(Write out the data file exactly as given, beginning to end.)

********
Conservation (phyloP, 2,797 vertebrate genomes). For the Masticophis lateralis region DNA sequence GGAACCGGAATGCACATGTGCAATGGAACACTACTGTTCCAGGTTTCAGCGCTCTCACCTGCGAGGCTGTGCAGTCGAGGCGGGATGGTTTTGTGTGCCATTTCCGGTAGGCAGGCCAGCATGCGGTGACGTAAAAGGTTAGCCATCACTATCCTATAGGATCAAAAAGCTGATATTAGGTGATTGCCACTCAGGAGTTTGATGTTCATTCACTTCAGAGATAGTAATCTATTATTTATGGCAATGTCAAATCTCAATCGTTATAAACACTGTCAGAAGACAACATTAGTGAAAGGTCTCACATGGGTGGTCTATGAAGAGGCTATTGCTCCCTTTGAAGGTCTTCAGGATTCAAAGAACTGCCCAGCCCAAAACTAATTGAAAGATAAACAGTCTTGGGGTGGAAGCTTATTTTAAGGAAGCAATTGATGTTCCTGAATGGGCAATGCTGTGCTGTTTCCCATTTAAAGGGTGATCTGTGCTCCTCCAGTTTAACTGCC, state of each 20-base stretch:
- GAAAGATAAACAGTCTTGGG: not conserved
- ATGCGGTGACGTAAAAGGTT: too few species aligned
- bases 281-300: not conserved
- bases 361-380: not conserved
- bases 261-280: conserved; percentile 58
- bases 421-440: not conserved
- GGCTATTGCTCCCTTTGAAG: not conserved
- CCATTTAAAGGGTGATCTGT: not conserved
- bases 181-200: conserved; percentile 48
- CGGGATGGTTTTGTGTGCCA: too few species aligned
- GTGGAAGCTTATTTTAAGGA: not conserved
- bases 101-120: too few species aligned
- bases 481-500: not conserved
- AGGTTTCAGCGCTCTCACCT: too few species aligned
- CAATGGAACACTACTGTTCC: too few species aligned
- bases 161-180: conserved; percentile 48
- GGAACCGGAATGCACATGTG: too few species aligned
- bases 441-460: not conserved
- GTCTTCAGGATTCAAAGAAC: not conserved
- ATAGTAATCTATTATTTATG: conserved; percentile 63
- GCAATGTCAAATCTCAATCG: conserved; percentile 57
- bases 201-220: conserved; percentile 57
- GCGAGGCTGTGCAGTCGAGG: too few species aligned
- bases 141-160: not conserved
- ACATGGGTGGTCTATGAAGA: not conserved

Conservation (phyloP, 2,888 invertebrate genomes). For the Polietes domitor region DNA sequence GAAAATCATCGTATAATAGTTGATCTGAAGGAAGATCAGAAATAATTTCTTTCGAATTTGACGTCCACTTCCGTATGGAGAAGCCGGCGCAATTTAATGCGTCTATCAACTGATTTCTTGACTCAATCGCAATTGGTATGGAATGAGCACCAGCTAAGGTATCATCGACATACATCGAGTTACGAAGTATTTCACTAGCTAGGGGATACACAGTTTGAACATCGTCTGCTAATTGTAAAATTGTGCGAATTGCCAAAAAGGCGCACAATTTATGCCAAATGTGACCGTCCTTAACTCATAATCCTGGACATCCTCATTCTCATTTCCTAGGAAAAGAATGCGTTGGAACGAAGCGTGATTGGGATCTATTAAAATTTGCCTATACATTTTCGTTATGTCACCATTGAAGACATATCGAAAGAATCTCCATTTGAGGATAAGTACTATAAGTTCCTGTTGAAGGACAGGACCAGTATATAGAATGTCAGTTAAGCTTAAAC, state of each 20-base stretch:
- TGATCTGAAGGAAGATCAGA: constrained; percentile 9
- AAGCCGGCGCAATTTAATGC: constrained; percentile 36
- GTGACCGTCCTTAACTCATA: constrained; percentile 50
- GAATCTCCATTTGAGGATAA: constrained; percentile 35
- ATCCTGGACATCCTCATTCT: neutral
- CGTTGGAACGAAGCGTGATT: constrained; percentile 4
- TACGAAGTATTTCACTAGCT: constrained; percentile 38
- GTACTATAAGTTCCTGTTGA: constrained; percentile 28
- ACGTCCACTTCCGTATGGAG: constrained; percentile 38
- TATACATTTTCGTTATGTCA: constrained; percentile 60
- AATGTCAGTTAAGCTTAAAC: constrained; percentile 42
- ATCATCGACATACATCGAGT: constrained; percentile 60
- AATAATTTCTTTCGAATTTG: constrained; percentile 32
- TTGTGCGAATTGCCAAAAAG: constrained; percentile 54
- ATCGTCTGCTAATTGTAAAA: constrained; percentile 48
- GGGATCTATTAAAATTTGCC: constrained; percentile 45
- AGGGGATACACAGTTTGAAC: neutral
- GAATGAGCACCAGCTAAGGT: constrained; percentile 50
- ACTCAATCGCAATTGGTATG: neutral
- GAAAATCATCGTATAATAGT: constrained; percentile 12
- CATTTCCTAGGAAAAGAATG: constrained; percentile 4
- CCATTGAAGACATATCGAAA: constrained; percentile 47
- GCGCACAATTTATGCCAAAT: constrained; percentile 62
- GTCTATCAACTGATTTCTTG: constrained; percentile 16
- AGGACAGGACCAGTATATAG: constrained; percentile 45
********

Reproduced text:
Conservation (phyloP, 2,797 vertebrate genomes). For the Masticophis lateralis region DNA sequence GGAACCGGAATGCACATGTGCAATGGAACACTACTGTTCCAGGTTTCAGCGCTCTCACCTGCGAGGCTGTGCAGTCGAGGCGGGATGGTTTTGTGTGCCATTTCCGGTAGGCAGGCCAGCATGCGGTGACGTAAAAGGTTAGCCATCACTATCCTATAGGATCAAAAAGCTGATATTAGGTGATTGCCACTCAGGAGTTTGATGTTCATTCACTTCAGAGATAGTAATCTATTATTTATGGCAATGTCAAATCTCAATCGTTATAAACACTGTCAGAAGACAACATTAGTGAAAGGTCTCACATGGGTGGTCTATGAAGAGGCTATTGCTCCCTTTGAAGGTCTTCAGGATTCAAAGAACTGCCCAGCCCAAAACTAATTGAAAGATAAACAGTCTTGGGGTGGAAGCTTATTTTAAGGAAGCAATTGATGTTCCTGAATGGGCAATGCTGTGCTGTTTCCCATTTAAAGGGTGATCTGTGCTCCTCCAGTTTAACTGCC, state of each 20-base stretch:
- GAAAGATAAACAGTCTTGGG: not conserved
- ATGCGGTGACGTAAAAGGTT: too few species aligned
- bases 281-300: not conserved
- bases 361-380: not conserved
- bases 261-280: conserved; percentile 58
- bases 421-440: not conserved
- GGCTATTGCTCCCTTTGAAG: not conserved
- CCATTTAAAGGGTGATCTGT: not conserved
- bases 181-200: conserved; percentile 48
- CGGGATGGTTTTGTGTGCCA: too few species aligned
- GTGGAAGCTTATTTTAAGGA: not conserved
- bases 101-120: too few species aligned
- bases 481-500: not conserved
- AGGTTTCAGCGCTCTCACCT: too few species aligned
- CAATGGAACACTACTGTTCC: too few species aligned
- bases 161-180: conserved; percentile 48
- GGAACCGGAATGCACATGTG: too few species aligned
- bases 441-460: not conserved
- GTCTTCAGGATTCAAAGAAC: not conserved
- ATAGTAATCTATTATTTATG: conserved; percentile 63
- GCAATGTCAAATCTCAATCG: conserved; percentile 57
- bases 201-220: conserved; percentile 57
- GCGAGGCTGTGCAGTCGAGG: too few species aligned
- bases 141-160: not conserved
- ACATGGGTGGTCTATGAAGA: not conserved

Conservation (phyloP, 2,888 invertebrate genomes). For the Polietes domitor region DNA sequence GAAAATCATCGTATAATAGTTGATCTGAAGGAAGATCAGAAATAATTTCTTTCGAATTTGACGTCCACTTCCGTATGGAGAAGCCGGCGCAATTTAATGCGTCTATCAACTGATTTCTTGACTCAATCGCAATTGGTATGGAATGAGCACCAGCTAAGGTATCATCGACATACATCGAGTTACGAAGTATTTCACTAGCTAGGGGATACACAGTTTGAACATCGTCTGCTAATTGTAAAATTGTGCGAATTGCCAAAAAGGCGCACAATTTATGCCAAATGTGACCGTCCTTAACTCATAATCCTGGACATCCTCATTCTCATTTCCTAGGAAAAGAATGCGTTGGAACGAAGCGTGATTGGGATCTATTAAAATTTGCCTATACATTTTCGTTATGTCACCATTGAAGACATATCGAAAGAATCTCCATTTGAGGATAAGTACTATAAGTTCCTGTTGAAGGACAGGACCAGTATATAGAATGTCAGTTAAGCTTAAAC, state of each 20-base stretch:
- TGATCTGAAGGAAGATCAGA: constrained; percentile 9
- AAGCCGGCGCAATTTAATGC: constrained; percentile 36
- GTGACCGTCCTTAACTCATA: constrained; percentile 50
- GAATCTCCATTTGAGGATAA: constrained; percentile 35
- ATCCTGGACATCCTCATTCT: neutral
- CGTTGGAACGAAGCGTGATT: constrained; percentile 4
- TACGAAGTATTTCACTAGCT: constrained; percentile 38
- GTACTATAAGTTCCTGTTGA: constrained; percentile 28
- ACGTCCACTTCCGTATGGAG: constrained; percentile 38
- TATACATTTTCGTTATGTCA: constrained; percentile 60
- AATGTCAGTTAAGCTTAAAC: constrained; percentile 42
- ATCATCGACATACATCGAGT: constrained; percentile 60
- AATAATTTCTTTCGAATTTG: constrained; percentile 32
- TTGTGCGAATTGCCAAAAAG: constrained; percentile 54
- ATCGTCTGCTAATTGTAAAA: constrained; percentile 48
- GGGATCTATTAAAATTTGCC: constrained; percentile 45
- AGGGGATACACAGTTTGAAC: neutral
- GAATGAGCACCAGCTAAGGT: constrained; percentile 50
- ACTCAATCGCAATTGGTATG: neutral
- GAAAATCATCGTATAATAGT: constrained; percentile 12
- CATTTCCTAGGAAAAGAATG: constrained; percentile 4
- CCATTGAAGACATATCGAAA: constrained; percentile 47
- GCGCACAATTTATGCCAAAT: constrained; percentile 62
- GTCTATCAACTGATTTCTTG: constrained; percentile 16
- AGGACAGGACCAGTATATAG: constrained; percentile 45